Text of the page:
Ljubljana, 22 November (STA) - Slovenian railways operator Slovenske zeleznice reported better-than-expected results for the first nine months to the supervisory board on Monday. The net loss at the state-owned company stood at EUR 8.7m, down from EUR 23.5m in the same period last year.
The result is also nearly EUR 13m better than planned by the management board headed by Goran Brankovic.
Presenting the figures to the press, Brankovic said that solid operations are continuing as the railways operator was on track to register its best month on record in November.
Brankovic explained that the improvement in the company's operations was a result of a stronger showing in cargo.
"Cargo revenues are up 23% over last year and are beating plans by 16%."
Nevertheless, the division is still making a loss - for the first nine months it stood at EUR 12.7m - albeit a much smaller one than last year, when it stood at EUR 30m.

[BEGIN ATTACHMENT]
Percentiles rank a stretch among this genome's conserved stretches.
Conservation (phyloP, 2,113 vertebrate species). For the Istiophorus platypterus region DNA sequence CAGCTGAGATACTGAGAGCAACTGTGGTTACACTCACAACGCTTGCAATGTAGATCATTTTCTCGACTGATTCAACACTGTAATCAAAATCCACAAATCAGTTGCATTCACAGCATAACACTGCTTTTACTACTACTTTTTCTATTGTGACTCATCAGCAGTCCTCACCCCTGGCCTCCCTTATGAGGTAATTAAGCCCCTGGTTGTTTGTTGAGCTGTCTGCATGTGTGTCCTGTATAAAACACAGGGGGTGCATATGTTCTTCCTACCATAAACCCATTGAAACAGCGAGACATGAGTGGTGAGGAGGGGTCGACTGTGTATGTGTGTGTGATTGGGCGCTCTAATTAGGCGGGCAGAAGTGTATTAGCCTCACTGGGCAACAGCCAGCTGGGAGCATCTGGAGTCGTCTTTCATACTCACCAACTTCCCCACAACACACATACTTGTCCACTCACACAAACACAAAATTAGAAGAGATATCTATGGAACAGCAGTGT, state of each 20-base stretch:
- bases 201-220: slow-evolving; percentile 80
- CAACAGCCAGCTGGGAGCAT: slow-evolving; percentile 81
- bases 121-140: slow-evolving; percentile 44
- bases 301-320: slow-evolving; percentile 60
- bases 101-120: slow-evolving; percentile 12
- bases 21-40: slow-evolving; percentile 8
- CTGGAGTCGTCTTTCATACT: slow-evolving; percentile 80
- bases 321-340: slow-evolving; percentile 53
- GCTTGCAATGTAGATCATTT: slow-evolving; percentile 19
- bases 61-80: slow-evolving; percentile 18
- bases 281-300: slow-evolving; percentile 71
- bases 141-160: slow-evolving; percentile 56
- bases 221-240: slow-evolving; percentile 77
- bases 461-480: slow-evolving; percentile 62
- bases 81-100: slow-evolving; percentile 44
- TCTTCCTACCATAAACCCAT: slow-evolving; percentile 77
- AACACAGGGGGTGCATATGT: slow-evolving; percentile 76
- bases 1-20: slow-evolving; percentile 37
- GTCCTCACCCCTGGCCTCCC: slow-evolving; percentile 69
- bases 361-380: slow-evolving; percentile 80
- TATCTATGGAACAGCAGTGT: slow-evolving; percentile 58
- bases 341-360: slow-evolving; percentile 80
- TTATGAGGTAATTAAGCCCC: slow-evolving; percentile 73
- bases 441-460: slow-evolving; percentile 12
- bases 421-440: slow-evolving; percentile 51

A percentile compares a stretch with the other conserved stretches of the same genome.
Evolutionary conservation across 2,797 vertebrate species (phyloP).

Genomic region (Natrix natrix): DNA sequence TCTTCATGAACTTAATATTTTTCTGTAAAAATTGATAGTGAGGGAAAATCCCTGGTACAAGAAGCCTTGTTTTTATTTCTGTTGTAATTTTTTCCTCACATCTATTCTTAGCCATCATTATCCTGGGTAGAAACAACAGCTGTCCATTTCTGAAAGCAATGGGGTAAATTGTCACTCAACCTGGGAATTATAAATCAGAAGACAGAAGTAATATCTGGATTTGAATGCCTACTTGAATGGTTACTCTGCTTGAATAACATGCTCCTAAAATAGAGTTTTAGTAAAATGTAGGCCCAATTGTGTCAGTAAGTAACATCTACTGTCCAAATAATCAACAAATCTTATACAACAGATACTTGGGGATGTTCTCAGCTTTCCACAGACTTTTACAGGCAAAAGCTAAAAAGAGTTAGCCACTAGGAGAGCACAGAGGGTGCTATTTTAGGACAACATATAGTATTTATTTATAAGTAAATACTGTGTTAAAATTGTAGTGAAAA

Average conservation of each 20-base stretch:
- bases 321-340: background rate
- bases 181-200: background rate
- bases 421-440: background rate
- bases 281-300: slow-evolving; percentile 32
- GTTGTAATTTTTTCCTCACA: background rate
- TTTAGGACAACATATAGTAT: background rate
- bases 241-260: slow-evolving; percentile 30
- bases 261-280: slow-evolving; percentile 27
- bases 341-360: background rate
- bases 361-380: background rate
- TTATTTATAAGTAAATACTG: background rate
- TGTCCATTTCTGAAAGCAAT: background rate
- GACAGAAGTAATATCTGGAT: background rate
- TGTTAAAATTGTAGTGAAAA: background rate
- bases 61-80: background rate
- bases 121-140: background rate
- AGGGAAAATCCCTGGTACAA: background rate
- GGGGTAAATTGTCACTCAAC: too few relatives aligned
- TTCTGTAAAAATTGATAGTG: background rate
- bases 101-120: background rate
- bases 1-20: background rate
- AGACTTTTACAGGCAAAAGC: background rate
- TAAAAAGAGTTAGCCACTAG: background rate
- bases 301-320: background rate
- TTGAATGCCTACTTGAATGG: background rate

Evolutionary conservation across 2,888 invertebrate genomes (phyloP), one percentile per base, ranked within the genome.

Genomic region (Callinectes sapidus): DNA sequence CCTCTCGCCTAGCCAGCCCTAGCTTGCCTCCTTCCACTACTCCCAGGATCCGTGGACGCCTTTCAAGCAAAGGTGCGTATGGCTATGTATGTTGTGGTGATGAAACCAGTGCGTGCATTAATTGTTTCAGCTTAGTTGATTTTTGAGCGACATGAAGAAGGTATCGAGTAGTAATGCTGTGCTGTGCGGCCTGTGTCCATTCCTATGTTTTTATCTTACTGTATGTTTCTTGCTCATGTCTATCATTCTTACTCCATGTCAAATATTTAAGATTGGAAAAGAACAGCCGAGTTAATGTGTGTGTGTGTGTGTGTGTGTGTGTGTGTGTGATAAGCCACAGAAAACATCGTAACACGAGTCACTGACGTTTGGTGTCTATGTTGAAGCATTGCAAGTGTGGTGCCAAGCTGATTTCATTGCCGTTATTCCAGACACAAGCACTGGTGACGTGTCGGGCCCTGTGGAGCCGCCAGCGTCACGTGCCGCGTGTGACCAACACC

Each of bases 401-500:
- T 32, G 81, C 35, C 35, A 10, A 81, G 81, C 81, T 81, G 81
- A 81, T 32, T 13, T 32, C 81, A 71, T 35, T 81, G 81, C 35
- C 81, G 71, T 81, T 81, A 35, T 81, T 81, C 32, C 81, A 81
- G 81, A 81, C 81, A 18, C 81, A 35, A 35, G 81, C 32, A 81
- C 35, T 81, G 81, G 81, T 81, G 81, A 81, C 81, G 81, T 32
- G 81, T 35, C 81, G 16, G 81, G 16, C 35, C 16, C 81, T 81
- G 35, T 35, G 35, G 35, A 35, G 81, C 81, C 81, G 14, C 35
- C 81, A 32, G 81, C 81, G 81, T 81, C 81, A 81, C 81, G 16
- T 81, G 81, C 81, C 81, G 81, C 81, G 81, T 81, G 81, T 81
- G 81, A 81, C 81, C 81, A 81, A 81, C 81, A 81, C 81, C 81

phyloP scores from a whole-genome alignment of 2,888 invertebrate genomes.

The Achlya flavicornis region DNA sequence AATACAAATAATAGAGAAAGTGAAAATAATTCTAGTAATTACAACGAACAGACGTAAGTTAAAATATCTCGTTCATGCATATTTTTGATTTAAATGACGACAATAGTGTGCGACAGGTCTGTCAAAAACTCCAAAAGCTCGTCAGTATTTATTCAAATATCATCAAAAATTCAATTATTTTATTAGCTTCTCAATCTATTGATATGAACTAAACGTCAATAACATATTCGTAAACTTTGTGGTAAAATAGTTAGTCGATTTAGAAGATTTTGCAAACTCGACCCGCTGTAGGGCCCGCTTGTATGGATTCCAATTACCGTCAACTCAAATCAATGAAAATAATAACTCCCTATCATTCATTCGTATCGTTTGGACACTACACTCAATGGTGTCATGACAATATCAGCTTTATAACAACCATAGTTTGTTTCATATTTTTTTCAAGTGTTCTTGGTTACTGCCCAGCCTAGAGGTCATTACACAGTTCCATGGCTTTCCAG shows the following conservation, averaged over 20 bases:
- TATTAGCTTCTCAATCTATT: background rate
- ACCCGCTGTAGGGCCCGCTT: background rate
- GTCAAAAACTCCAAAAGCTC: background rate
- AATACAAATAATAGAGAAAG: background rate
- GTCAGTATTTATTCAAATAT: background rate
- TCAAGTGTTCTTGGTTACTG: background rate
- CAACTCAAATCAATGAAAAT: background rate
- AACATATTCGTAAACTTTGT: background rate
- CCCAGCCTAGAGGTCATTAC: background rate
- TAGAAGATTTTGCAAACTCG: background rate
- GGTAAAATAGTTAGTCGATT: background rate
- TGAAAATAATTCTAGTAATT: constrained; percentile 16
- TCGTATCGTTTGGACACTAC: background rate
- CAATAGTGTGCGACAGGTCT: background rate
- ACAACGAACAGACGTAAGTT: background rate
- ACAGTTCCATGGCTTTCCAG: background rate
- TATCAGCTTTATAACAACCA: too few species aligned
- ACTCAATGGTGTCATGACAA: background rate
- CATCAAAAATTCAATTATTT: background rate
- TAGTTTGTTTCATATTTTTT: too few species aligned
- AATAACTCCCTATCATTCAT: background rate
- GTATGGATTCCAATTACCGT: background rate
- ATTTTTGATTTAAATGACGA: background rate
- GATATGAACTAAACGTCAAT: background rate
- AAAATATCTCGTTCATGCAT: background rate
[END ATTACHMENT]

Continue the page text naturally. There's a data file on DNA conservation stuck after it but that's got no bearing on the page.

He said the cargo division had been propped up by somewhat higher prices and the economic recovery in Europe.
The net loss in cargo for the year is expected to stand at EUR 15m, said Brankovic, adding that the company was expected to carry 17m tonnes of cargo this year.
To break even the operator would have to carry 19m tonnes of cargo, but this is difficult to attain due to infrastructure limitations.
Nevertheless, Brankovic expects cargo volumes to increase to 18m tonnes next year and 19m in 2012.
Meanwhile, nine-month results in passenger transport are also better than those of last year, although they lag behind the management's plan. The profit in this division through the first three quarters stood at EUR 500,000.
Brankovic said the company had managed to cut labour costs by 6.2% or EUR 8.5m in the first nine months of this year compared to a year ago.
The workforce at the railways operator is expected to be trimmed to 6,869 by the end of the year, which is 11% less than last year.
"We're only 50 people shy of our plan and we expect that by the end of the year we will be ahead of the plan."
Meanwhile, Brankovic would not say how much the company earned from a shipment of spent nuclear fuel that was transported across Slovenia by train at the weekend.
The fuel came from the Vinca research reactor near Belgrade. It was loaded on to a ship at the port of Koper headed for Russia where it will be processed.